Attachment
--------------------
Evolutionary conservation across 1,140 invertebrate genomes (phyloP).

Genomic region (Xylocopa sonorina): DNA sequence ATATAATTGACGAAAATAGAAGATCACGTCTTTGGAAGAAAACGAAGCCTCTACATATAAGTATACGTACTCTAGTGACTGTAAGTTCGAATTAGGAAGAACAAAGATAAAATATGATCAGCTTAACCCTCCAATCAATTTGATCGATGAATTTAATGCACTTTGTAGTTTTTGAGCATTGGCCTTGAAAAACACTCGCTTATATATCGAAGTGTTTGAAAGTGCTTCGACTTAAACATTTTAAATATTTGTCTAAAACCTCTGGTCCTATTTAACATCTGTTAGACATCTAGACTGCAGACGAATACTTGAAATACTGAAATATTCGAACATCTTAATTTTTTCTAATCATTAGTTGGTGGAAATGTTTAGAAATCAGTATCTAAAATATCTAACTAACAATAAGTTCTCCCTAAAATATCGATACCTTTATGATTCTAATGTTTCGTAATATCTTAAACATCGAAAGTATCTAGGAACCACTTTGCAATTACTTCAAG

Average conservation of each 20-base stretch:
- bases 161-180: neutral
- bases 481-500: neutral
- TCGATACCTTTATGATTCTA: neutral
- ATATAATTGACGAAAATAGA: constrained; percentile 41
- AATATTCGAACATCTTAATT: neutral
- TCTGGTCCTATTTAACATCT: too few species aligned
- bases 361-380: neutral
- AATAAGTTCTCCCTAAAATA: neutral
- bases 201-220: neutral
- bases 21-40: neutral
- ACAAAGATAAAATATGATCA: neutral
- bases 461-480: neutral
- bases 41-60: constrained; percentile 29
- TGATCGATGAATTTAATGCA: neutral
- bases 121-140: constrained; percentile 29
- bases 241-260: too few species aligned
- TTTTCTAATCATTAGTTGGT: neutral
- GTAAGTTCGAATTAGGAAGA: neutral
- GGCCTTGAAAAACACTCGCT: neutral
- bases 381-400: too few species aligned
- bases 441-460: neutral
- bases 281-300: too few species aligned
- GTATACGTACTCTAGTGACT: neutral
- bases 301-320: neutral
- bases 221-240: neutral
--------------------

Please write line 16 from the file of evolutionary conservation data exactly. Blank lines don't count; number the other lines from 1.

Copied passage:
- bases 41-60: constrained; percentile 29